1989 Tasmania’s sparkling wine revival

Sparkling wine festival, Launceston region, Tasmania

Tasmania’s sparking wine revival began with the release of the 1989 Janz Traditional Method Sparkling. The Janz project was a collaborative venture between Heemskerk and the French Champagne house, Louis Roederer. The wine was made from the traditional champagne grape varieties, Chardonnay and Pinot Noir, with secondary fermentation in the bottle. Since that time, Tasmania has become renowned for its sparkling wine, with sparkling accounting for around a third of the island state’s wine production.

It’s little known that Australia’s first known sparkling wine was produced in Tasmania, more than 160 years before Janz pioneered the revival. In 1827, the ex-convict turned vintner, Thomas Broughton, was advertising “grape wine made in imitation of champaigne”. His property at Prospect, in the Launceston region, was the state’s first commercial vineyard. However, over the following decades, wine-making declined in Tasmania, not to be revived until the 1970s. > A History of the Tasmanian Wine Industry

Meanwhile, sparkling wines were being produced in many wine-making regions on the Australian mainland from the middle of the 19th century and by the end of the century Australian sparkling wine was winning international awards. Notable among these were wines from Hans Irvine’s Great Western. He won an award in Bordeaux in 1895 with his 1893 Sparkling Burgundy and in 1900 his “Champagne” won the gold medal at the 1900 Paris exhibition.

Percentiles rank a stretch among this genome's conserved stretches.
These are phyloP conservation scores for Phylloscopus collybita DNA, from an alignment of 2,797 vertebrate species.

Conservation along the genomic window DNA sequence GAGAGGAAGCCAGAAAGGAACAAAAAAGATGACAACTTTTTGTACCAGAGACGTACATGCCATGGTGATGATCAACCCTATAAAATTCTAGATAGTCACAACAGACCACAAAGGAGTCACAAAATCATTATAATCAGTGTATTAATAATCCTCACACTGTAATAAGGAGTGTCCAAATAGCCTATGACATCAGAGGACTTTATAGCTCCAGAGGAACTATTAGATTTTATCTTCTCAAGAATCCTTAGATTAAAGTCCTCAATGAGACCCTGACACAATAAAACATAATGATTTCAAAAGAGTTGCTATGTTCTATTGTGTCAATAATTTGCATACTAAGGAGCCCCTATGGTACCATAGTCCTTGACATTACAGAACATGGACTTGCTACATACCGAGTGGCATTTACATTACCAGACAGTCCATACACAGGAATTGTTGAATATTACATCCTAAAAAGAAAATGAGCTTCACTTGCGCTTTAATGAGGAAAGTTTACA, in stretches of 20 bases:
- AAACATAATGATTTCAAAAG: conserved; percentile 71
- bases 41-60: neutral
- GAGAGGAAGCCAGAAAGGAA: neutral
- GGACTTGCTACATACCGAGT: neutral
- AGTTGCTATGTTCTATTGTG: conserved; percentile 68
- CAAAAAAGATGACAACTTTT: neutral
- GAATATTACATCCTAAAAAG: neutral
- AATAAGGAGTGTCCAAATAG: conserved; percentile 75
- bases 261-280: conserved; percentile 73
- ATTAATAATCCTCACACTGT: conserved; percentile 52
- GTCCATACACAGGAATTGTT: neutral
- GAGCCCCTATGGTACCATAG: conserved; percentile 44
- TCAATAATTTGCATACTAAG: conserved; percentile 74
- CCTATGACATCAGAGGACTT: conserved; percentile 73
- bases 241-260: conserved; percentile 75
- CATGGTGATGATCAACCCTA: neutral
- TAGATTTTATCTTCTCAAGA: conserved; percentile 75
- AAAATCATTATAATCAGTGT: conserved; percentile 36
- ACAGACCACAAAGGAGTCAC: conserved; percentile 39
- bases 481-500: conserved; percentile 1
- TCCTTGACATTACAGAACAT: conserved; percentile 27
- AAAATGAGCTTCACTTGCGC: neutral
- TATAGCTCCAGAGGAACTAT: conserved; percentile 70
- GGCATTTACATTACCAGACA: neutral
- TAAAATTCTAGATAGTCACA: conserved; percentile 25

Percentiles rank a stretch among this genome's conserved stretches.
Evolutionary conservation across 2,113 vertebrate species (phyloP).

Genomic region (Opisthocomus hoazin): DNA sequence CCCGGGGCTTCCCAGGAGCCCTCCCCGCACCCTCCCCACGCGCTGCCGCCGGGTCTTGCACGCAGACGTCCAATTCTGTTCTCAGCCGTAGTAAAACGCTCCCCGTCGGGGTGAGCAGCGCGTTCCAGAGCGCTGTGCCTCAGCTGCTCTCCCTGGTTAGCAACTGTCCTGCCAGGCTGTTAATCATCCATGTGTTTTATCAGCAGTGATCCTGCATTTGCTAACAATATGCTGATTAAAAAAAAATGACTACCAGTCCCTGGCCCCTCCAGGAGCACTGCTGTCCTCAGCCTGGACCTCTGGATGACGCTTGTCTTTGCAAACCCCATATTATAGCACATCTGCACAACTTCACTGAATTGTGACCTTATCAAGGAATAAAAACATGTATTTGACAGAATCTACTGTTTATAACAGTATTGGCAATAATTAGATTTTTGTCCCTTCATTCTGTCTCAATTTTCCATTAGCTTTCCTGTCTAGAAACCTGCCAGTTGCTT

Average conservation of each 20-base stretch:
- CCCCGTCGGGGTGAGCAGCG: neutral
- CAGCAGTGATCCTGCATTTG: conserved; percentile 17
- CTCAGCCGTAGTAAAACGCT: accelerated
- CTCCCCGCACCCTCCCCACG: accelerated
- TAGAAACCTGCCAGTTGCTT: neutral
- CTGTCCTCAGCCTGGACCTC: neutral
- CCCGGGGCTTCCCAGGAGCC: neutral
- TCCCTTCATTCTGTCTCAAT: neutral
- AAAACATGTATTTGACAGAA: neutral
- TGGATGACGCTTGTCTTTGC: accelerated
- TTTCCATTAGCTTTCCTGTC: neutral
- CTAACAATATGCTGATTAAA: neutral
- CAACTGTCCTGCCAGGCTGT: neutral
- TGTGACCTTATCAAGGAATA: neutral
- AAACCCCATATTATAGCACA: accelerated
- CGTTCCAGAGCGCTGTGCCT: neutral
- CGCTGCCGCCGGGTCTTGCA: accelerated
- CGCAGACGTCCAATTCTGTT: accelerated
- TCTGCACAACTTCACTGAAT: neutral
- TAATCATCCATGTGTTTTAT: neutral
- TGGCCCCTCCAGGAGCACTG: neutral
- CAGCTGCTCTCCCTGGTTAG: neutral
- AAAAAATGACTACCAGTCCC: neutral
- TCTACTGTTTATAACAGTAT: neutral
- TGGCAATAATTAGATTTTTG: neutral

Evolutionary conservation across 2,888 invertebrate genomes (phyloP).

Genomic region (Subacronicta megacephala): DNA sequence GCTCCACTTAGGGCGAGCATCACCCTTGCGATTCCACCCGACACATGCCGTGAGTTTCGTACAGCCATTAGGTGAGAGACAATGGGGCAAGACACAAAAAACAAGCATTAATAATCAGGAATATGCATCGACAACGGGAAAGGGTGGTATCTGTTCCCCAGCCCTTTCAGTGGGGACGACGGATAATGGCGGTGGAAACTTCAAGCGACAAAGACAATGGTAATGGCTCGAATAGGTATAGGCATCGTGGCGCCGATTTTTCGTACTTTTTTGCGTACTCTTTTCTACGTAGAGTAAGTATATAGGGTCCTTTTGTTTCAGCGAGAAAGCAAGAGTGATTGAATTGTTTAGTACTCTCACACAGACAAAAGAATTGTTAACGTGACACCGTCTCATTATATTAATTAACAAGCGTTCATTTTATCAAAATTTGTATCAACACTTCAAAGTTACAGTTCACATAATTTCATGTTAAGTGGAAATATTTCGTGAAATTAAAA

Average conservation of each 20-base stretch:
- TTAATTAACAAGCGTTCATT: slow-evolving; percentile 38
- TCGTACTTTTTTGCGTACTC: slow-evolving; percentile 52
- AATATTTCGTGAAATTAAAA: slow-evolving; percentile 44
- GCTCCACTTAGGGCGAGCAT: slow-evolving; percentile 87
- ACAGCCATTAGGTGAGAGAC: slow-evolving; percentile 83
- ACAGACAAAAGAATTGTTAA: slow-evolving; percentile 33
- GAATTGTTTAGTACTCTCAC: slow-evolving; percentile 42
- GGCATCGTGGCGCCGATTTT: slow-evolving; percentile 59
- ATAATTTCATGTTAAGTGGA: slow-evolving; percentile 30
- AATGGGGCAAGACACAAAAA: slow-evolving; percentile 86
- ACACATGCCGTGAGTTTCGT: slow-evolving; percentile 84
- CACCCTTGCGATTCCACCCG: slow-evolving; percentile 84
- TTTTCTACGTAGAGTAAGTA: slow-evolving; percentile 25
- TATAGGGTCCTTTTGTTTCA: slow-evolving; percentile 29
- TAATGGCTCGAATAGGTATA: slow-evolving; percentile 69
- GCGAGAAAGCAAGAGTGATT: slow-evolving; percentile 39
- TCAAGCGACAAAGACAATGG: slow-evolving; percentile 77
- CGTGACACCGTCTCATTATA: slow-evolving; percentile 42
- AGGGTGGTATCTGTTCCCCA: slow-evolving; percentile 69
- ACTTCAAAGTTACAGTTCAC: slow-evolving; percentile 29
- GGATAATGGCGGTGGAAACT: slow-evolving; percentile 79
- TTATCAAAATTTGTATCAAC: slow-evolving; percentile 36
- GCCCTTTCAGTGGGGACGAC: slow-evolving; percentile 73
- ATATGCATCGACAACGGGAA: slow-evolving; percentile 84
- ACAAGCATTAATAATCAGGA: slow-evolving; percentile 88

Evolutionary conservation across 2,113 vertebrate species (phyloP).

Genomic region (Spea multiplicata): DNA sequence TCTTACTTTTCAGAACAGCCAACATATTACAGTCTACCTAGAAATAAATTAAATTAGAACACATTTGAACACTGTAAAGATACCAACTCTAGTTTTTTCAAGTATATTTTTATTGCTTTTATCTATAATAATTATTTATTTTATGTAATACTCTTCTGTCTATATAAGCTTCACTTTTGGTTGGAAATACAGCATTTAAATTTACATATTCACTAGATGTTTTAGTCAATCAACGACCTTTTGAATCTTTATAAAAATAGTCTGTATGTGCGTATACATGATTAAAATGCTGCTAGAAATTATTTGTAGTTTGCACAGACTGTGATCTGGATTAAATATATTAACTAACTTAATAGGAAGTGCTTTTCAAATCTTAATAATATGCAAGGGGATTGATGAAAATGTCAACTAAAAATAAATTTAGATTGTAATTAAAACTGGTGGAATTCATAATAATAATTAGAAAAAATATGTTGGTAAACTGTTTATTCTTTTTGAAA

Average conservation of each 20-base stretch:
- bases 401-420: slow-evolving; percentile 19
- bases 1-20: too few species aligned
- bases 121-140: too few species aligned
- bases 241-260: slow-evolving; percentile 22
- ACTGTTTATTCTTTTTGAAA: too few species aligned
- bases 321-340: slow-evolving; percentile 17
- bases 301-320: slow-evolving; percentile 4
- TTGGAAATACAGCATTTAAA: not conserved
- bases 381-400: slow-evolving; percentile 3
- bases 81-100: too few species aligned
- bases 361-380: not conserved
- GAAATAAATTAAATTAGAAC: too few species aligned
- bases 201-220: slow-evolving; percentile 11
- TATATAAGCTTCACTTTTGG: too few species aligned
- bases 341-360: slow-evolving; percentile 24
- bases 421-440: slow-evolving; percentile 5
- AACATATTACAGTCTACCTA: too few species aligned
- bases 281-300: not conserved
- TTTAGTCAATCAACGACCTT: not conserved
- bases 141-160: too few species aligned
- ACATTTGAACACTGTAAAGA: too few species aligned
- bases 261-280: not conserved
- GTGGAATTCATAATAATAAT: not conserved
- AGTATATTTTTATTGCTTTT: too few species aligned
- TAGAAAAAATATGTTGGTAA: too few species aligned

Tasmania’s sparkling wine revival, and indeed the revival of the state’s wine industry as a whole, was linked to an increasing appreciation of the quality of cool climate wines. With Janz as the pioneer, many other makers followed.

Among them was Accolade Wine’s House of Arras. Created in 1995 by Ed Carr, Australia’s most awarded sparkling winemaker, the House of Arras has gone on to win many international awards. In 2021, the House of Arras ‘E.J. Carr Late Disgorged 2004’ was named the world’s best sparkling wine, ahead of French competitors from Champagne.

It seems Tasmania’s sparkling wine revival is complete.

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